ambient air

Determination of NO densities in a surface dielectric barrier discharge using optical emission spectroscopy

A new computationally assisted diagnostic to measure NO densities in atmospheric-pressure microplasmas by Optical Emission Spectroscopy (OES) is developed and validated against absorption spectroscopy in a volume Dielectric Barrier Discharge (DBD). The OES method is then applied to a twin surface DBD operated in N2 to measure the NO density as a function of the O2 admixture (0:1%–1%). The underlying rate equation model reveals that NO(A2Σ+) is primarily excited by reactions of the ground state NO(X2Π) with metastables N2(A3Σ+u).

Publisher: 
AEPT
Project: 
SFB 1316
Authors: 
B. Offerhaus
F. Kogelheide
D. Jalat
N. Bibinov
J. Schulze
K. Stapelmann
P. Awakowicz

Characterisation of volume and surface dielectric barrier discharges in N2–O2 mixtures using optical emission spectroscopy

A volume and a twin surface dielectric barrier discharge (VDBD and SDBD) are generated in different nitrogen–oxygen mixtures at atmospheric pressure by applying damped sinusoidal voltage waveforms with oscillation periods in the microsecond time scale. Both electrode configurations are located inside vacuum vessels and operated in a controlled atmosphere to exclude the influence of surrounding air. The discharges are characterised with different spatial and temporal resolution by applying absolutely calibrated optical emission spectroscopy in conjunction with numerical simulations and current–voltage measurements. Plasma parameters, namely the electron density and the reduced electric field, and the dissipated power are found to depend strongly on the oxygen content in the working gas mixture. Different spatial and temporal distributions of plasma parameters and dissipated power are explained by surface and residual volume charges for different O2 admixtures due to their effects on the electron recombination rate. Thus, the oxygen admixture is found to strongly influence the breakdown process and plasma conditions of a VDBD and a SDBD.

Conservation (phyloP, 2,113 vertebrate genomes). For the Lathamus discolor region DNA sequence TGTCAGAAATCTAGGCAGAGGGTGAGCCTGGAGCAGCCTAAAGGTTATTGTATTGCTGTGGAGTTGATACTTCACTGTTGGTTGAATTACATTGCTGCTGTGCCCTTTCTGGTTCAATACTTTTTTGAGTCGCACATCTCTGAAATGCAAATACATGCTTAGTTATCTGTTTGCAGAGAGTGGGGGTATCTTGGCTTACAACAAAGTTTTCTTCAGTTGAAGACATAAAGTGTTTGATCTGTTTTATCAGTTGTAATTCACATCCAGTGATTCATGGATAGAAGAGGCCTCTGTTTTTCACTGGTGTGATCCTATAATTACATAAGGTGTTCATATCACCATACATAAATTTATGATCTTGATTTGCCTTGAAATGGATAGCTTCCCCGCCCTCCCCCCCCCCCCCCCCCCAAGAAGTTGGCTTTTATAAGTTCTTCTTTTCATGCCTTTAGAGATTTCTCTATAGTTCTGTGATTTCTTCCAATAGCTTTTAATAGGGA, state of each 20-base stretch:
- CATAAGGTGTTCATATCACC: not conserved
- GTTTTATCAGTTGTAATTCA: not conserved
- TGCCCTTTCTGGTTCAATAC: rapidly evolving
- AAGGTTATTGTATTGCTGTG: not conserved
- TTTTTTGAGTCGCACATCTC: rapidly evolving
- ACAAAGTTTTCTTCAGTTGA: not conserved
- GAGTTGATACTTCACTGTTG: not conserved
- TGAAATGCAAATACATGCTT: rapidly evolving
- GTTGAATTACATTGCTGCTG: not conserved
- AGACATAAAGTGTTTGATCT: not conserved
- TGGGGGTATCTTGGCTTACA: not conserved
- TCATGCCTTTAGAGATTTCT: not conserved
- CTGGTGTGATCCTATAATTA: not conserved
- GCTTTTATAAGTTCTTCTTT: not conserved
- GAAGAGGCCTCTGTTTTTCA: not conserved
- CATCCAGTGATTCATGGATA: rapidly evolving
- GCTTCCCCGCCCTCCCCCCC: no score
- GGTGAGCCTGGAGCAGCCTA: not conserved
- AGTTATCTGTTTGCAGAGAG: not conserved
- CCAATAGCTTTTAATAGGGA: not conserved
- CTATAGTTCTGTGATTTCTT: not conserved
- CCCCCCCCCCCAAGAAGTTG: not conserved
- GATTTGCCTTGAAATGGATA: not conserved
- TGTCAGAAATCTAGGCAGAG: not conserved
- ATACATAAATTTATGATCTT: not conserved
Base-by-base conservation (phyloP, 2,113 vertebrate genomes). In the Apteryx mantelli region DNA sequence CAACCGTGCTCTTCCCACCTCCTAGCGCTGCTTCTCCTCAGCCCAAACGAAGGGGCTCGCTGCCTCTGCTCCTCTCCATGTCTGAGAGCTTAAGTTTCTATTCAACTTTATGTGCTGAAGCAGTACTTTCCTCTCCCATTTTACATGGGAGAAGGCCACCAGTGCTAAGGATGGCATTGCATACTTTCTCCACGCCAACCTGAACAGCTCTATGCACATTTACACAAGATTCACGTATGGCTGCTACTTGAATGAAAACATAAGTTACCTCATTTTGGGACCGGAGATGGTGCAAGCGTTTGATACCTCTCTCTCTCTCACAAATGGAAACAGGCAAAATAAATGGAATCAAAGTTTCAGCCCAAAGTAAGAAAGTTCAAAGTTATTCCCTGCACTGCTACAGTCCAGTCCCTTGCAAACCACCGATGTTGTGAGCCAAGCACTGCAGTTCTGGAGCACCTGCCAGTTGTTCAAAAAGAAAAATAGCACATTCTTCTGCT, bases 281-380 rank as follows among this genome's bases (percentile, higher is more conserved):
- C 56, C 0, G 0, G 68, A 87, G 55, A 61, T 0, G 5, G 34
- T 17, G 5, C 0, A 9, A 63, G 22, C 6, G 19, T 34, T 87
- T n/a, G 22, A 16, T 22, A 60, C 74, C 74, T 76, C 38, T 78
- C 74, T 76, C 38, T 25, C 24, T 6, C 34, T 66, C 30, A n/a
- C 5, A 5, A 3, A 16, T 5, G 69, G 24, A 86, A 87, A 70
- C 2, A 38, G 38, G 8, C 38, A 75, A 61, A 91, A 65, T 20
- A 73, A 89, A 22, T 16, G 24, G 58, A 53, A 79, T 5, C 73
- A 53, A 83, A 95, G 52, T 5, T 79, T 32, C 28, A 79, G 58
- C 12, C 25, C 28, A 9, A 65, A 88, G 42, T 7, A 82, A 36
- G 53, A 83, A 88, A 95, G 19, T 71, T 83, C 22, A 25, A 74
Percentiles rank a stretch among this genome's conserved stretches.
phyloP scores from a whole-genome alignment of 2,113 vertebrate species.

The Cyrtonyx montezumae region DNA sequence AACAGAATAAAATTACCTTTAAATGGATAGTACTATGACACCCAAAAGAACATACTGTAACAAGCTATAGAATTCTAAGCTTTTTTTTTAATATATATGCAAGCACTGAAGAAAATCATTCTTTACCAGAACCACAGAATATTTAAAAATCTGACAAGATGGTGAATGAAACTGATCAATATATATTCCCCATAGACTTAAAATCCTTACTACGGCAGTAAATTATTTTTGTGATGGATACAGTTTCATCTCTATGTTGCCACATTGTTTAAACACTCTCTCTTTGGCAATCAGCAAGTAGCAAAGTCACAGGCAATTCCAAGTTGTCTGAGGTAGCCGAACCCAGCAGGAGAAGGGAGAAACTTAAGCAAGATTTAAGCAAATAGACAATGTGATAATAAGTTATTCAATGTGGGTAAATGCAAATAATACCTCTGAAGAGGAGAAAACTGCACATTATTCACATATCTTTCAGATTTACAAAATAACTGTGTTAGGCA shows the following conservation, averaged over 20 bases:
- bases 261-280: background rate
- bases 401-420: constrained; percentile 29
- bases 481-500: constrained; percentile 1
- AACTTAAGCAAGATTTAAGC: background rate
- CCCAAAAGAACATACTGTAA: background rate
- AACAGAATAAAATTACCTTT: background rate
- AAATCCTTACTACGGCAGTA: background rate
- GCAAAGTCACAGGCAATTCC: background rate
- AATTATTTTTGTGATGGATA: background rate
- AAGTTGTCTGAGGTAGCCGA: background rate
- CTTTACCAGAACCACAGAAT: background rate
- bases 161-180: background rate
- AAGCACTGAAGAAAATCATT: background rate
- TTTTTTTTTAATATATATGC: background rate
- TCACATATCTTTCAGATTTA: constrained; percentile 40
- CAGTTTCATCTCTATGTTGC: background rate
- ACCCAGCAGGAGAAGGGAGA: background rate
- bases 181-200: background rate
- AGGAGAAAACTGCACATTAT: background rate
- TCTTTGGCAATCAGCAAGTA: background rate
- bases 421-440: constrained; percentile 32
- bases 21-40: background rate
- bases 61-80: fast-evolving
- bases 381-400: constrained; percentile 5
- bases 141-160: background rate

Publisher: 
AEPT
Project: 
SFB 1316
Authors: 
F. Kogelheide
B. Offerhaus
N. Bibinov
P. Krajinski
L. Schücke
J. Schulze
K. Stapelmann
P. Awakowicz

Plasma‐driven in situ production of hydrogen peroxide for biocatalysis

Peroxidases and peroxygenases are promising classes of enzymes for biocatalysis because of their ability to carry out one‐electron oxidation reactions and stereoselective oxyfunctionalizations. However, industrial application is limited, as the major drawback is the sensitivity toward the required peroxide substrates. Herein, we report a novel biocatalysis approach to circumvent this shortcoming: in situ production of H2O2 by dielectric barrier discharge plasma. The discharge plasma can be controlled to produce hydrogen peroxide at desired rates, yielding desired concentrations. Using horseradish peroxidase, it is demonstrated that hydrogen peroxide produced by plasma treatment can drive the enzymatic oxidation of model substrates. Fungal peroxygenase is then employed to convert ethylbenzene to (R)‐1‐phenylethanol with an ee of >96 % using plasma‐generated hydrogen peroxide. As direct treatment of the reaction solution with plasma results in reduced enzyme activity, the use of plasma‐treated liquid and protection strategies are investigated to increase total turnover. Technical plasmas present a noninvasive means to drive peroxide‐based biotransformations.

Publisher: 
Applied Microbiology
Project: 
SFB 1316
Authors: 
A. Yayci
A. Gomez Baraibar
M. Krewig
E. Fernandez Fueyo
F. Hollmann
M. Alcaide
R. Kourist
J. Bandow